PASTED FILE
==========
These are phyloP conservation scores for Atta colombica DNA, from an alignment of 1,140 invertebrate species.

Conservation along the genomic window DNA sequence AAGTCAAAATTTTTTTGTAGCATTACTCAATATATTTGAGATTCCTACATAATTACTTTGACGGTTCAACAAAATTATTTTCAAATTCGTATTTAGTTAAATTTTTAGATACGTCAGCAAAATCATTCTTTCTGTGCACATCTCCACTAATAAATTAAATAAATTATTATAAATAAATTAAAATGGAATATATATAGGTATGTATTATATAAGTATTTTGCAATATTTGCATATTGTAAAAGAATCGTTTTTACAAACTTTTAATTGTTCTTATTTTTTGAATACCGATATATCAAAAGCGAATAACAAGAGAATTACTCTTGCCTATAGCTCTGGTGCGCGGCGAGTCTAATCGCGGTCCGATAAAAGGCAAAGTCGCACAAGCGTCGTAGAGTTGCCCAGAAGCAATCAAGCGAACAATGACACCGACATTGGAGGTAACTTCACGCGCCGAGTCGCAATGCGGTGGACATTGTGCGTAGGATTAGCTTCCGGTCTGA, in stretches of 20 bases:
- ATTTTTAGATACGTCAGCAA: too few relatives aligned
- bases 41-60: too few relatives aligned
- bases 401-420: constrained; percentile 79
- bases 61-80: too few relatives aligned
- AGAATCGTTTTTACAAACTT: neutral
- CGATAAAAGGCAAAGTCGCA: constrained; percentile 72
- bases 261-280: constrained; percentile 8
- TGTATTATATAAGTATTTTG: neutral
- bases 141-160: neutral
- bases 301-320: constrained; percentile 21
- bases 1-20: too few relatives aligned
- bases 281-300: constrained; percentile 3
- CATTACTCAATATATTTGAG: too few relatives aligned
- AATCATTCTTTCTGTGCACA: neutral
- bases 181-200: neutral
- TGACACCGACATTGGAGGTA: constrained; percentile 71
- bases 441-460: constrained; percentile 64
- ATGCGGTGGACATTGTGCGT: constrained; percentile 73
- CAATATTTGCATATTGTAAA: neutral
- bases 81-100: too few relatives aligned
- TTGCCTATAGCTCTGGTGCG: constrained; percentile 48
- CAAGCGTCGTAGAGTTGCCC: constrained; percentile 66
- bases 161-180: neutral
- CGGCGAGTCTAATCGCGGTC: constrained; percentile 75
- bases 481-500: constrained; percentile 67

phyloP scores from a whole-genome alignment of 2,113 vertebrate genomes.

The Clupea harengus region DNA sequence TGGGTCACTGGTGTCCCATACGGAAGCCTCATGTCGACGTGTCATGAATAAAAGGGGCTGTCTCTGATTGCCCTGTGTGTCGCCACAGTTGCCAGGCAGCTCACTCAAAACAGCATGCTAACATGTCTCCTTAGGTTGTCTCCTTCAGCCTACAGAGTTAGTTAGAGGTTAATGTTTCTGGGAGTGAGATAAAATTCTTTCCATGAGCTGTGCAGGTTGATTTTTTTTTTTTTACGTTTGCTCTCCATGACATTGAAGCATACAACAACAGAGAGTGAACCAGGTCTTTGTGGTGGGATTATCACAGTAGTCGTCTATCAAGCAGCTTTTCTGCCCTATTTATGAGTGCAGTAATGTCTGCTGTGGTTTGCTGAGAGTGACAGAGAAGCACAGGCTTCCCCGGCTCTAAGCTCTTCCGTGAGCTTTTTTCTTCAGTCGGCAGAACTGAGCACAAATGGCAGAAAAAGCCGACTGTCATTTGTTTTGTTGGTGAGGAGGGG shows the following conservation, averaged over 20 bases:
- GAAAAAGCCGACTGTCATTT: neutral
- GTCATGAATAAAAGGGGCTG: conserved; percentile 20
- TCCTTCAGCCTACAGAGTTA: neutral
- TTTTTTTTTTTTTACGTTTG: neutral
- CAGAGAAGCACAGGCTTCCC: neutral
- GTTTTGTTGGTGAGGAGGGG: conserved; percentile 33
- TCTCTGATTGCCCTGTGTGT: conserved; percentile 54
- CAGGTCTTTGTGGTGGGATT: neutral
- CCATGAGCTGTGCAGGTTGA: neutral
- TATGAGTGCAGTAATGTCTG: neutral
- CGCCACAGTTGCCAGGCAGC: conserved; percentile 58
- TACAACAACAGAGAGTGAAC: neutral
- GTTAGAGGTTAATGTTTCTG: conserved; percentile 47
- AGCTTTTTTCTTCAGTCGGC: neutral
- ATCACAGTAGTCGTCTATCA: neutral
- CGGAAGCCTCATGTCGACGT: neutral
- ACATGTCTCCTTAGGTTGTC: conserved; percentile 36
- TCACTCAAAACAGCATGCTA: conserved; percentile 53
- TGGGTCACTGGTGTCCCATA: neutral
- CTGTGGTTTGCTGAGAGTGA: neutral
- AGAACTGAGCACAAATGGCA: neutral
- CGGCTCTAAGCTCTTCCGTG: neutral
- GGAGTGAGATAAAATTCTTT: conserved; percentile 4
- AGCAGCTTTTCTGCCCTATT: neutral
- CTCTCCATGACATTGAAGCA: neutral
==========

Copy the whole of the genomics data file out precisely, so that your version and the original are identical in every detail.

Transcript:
These are phyloP conservation scores for Atta colombica DNA, from an alignment of 1,140 invertebrate species.

Conservation along the genomic window DNA sequence AAGTCAAAATTTTTTTGTAGCATTACTCAATATATTTGAGATTCCTACATAATTACTTTGACGGTTCAACAAAATTATTTTCAAATTCGTATTTAGTTAAATTTTTAGATACGTCAGCAAAATCATTCTTTCTGTGCACATCTCCACTAATAAATTAAATAAATTATTATAAATAAATTAAAATGGAATATATATAGGTATGTATTATATAAGTATTTTGCAATATTTGCATATTGTAAAAGAATCGTTTTTACAAACTTTTAATTGTTCTTATTTTTTGAATACCGATATATCAAAAGCGAATAACAAGAGAATTACTCTTGCCTATAGCTCTGGTGCGCGGCGAGTCTAATCGCGGTCCGATAAAAGGCAAAGTCGCACAAGCGTCGTAGAGTTGCCCAGAAGCAATCAAGCGAACAATGACACCGACATTGGAGGTAACTTCACGCGCCGAGTCGCAATGCGGTGGACATTGTGCGTAGGATTAGCTTCCGGTCTGA, in stretches of 20 bases:
- ATTTTTAGATACGTCAGCAA: too few relatives aligned
- bases 41-60: too few relatives aligned
- bases 401-420: constrained; percentile 79
- bases 61-80: too few relatives aligned
- AGAATCGTTTTTACAAACTT: neutral
- CGATAAAAGGCAAAGTCGCA: constrained; percentile 72
- bases 261-280: constrained; percentile 8
- TGTATTATATAAGTATTTTG: neutral
- bases 141-160: neutral
- bases 301-320: constrained; percentile 21
- bases 1-20: too few relatives aligned
- bases 281-300: constrained; percentile 3
- CATTACTCAATATATTTGAG: too few relatives aligned
- AATCATTCTTTCTGTGCACA: neutral
- bases 181-200: neutral
- TGACACCGACATTGGAGGTA: constrained; percentile 71
- bases 441-460: constrained; percentile 64
- ATGCGGTGGACATTGTGCGT: constrained; percentile 73
- CAATATTTGCATATTGTAAA: neutral
- bases 81-100: too few relatives aligned
- TTGCCTATAGCTCTGGTGCG: constrained; percentile 48
- CAAGCGTCGTAGAGTTGCCC: constrained; percentile 66
- bases 161-180: neutral
- CGGCGAGTCTAATCGCGGTC: constrained; percentile 75
- bases 481-500: constrained; percentile 67

phyloP scores from a whole-genome alignment of 2,113 vertebrate genomes.

The Clupea harengus region DNA sequence TGGGTCACTGGTGTCCCATACGGAAGCCTCATGTCGACGTGTCATGAATAAAAGGGGCTGTCTCTGATTGCCCTGTGTGTCGCCACAGTTGCCAGGCAGCTCACTCAAAACAGCATGCTAACATGTCTCCTTAGGTTGTCTCCTTCAGCCTACAGAGTTAGTTAGAGGTTAATGTTTCTGGGAGTGAGATAAAATTCTTTCCATGAGCTGTGCAGGTTGATTTTTTTTTTTTTACGTTTGCTCTCCATGACATTGAAGCATACAACAACAGAGAGTGAACCAGGTCTTTGTGGTGGGATTATCACAGTAGTCGTCTATCAAGCAGCTTTTCTGCCCTATTTATGAGTGCAGTAATGTCTGCTGTGGTTTGCTGAGAGTGACAGAGAAGCACAGGCTTCCCCGGCTCTAAGCTCTTCCGTGAGCTTTTTTCTTCAGTCGGCAGAACTGAGCACAAATGGCAGAAAAAGCCGACTGTCATTTGTTTTGTTGGTGAGGAGGGG shows the following conservation, averaged over 20 bases:
- GAAAAAGCCGACTGTCATTT: neutral
- GTCATGAATAAAAGGGGCTG: conserved; percentile 20
- TCCTTCAGCCTACAGAGTTA: neutral
- TTTTTTTTTTTTTACGTTTG: neutral
- CAGAGAAGCACAGGCTTCCC: neutral
- GTTTTGTTGGTGAGGAGGGG: conserved; percentile 33
- TCTCTGATTGCCCTGTGTGT: conserved; percentile 54
- CAGGTCTTTGTGGTGGGATT: neutral
- CCATGAGCTGTGCAGGTTGA: neutral
- TATGAGTGCAGTAATGTCTG: neutral
- CGCCACAGTTGCCAGGCAGC: conserved; percentile 58
- TACAACAACAGAGAGTGAAC: neutral
- GTTAGAGGTTAATGTTTCTG: conserved; percentile 47
- AGCTTTTTTCTTCAGTCGGC: neutral
- ATCACAGTAGTCGTCTATCA: neutral
- CGGAAGCCTCATGTCGACGT: neutral
- ACATGTCTCCTTAGGTTGTC: conserved; percentile 36
- TCACTCAAAACAGCATGCTA: conserved; percentile 53
- TGGGTCACTGGTGTCCCATA: neutral
- CTGTGGTTTGCTGAGAGTGA: neutral
- AGAACTGAGCACAAATGGCA: neutral
- CGGCTCTAAGCTCTTCCGTG: neutral
- GGAGTGAGATAAAATTCTTT: conserved; percentile 4
- AGCAGCTTTTCTGCCCTATT: neutral
- CTCTCCATGACATTGAAGCA: neutral